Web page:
The sound is understated - in a good way. There is a very bearable lightness to its being (with apologies for the obscure film title reference. This understatement lets you hear the "character" even in bass sounds (often lost in room resonances). If you listen to the Carpenters' A Song For You, you can hear the character in the reverb plate and the exact nature of its decay. The sound is intimate, without any overbearing presence. I had never noticed that level of detail before.

Pushing the Sony MDR-MV1s

Joe Jackson's Be My Number Two surprised me with its dynamic range. Eighty per cent of the track's duration is voice and solo piano, but it finishes with full and loud instrumentation. To my surprise, the piano sounded like it had been through a degree of (dynamic range) compression. This wasn't imposed by the headphones but revealed by them. It is on the original recording; I have never noticed it before.

Stevie Wonder's Contusion (from Songs In The Key Of Life) is a tricky track packed with dense rapid-fire instrumentation and an edgy bass guitar. But each element was clearly audible, and you could appreciate the remarkable skills that went into playing this challenging piece all those years ago. A sign of real clarity is being able to "hear" the studio in old recordings. That's a good thing. You hear the constraints of the recording techniques and every subtle microscopic clue about the time and the place. It's like time travel: an audible hologram. You can only hear this with truly accurate loudspeakers or headphones.

The headphones easily handled Original Nuttah by UK Apache/shy FX, reproducing the deep and prominent sine-wave bass without clouding the rest of the detail. They rendered Bernard Haitink's recording of Mahler's second symphony's final movement - including the tumultuous final crescendo - convincingly and without audible signs of stress. The LSO's version of Aaron Copeland's Fanfare For The Common Man was energetically uplifting, and the same orchestra's version of his Appellation Spring seemed to hover in space, with a much wider soundstage than you would expect. One thing that stands out is that you hear the acoustic texture of stringed instruments; the bow scraping on the strings and the gritty, penetrating strength of a string ensemble; these are nuances that are often lost in the “generic”, stereotypical reproduction of most consumer devices.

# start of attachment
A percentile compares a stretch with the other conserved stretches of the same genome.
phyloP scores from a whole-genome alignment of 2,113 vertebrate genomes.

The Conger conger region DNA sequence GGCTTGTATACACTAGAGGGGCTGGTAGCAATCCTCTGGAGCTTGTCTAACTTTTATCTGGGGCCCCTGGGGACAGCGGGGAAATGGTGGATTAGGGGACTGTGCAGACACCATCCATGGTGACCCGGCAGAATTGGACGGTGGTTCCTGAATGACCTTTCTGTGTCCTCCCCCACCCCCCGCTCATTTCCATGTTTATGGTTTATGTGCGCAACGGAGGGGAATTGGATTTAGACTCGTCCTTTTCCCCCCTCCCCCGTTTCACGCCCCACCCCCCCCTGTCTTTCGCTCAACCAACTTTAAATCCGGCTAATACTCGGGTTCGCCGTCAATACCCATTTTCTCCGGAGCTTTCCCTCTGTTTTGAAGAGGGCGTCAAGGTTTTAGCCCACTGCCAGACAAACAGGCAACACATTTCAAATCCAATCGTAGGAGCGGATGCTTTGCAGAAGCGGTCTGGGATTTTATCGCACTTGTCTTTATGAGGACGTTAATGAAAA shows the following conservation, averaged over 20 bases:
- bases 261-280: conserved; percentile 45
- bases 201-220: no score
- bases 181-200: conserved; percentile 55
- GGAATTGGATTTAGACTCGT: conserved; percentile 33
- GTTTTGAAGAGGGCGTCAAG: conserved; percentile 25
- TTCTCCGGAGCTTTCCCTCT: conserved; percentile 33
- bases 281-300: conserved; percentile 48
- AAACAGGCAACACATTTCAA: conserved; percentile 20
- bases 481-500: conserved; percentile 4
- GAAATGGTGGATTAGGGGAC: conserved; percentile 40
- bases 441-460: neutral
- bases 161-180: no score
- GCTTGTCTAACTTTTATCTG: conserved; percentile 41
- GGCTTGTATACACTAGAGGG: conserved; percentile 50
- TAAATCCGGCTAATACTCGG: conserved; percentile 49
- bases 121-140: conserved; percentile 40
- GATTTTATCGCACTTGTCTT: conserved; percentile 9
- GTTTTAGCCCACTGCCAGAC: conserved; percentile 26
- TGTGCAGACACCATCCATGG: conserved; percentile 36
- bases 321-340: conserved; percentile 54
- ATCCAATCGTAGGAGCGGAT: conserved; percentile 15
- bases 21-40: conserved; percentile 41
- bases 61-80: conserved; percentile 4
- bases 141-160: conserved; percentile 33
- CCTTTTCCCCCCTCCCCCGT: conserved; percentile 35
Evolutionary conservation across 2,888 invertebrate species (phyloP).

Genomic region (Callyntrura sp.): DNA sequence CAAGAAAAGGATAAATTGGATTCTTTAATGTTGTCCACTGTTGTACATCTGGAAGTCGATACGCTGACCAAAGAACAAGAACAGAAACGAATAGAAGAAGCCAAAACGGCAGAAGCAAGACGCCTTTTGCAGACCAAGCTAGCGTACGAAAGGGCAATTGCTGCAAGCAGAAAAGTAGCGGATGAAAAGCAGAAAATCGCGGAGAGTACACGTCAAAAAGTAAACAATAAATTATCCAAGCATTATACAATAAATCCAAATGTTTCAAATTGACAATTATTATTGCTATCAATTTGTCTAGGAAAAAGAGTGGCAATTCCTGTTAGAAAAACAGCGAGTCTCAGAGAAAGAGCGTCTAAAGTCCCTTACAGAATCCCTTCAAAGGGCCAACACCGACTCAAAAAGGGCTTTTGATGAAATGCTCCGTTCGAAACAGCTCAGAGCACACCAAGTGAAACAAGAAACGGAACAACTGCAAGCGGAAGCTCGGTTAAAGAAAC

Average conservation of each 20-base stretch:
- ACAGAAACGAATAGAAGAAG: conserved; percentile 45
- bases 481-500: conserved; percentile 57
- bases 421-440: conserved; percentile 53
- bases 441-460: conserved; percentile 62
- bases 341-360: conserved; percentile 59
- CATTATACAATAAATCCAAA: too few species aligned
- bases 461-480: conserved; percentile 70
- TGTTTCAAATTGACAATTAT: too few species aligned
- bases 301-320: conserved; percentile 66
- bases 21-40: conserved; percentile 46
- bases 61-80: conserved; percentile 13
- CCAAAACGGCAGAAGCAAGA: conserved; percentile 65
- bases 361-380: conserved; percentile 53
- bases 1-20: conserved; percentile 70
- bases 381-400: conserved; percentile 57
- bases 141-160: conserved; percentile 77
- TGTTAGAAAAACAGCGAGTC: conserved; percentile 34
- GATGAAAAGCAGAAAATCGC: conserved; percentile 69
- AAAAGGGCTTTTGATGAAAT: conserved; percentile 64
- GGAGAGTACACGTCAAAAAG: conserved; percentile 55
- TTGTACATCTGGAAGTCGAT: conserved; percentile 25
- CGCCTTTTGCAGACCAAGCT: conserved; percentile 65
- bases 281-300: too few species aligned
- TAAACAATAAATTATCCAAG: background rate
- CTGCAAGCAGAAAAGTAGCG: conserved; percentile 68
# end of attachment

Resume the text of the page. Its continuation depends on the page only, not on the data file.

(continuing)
Airy and spacious

I tried the headphones with the dedicated headphone-out of my ASM Hydrasynth, a complex digital synthesiser that can push audio devices past their limits. Exactly as you’d want, the phones shrugged off even the most abusive sounds and sounded good at the same time. It sounded infinitely better though the phones than though my monitor speakers, chiefly due to the absence of room resonances, which typically destroy any nuances from a synth, especially in the bass region. 

The MDR-MV1s are airy and spacious, with a wide stereo image that sometimes seems to extend way behind the physical limits of your head. They prove that accurate headphones with a flat frequency response can, at the same time, be incredibly satisfying. I'd forgotten the elegant simplicity of unpowered, unprocessed, absolutely non-digital headphones, and I highly recommend these.

Street price varies but is in the region of $400. Find out more from Sony here.

Tags: Audio Adobe Audio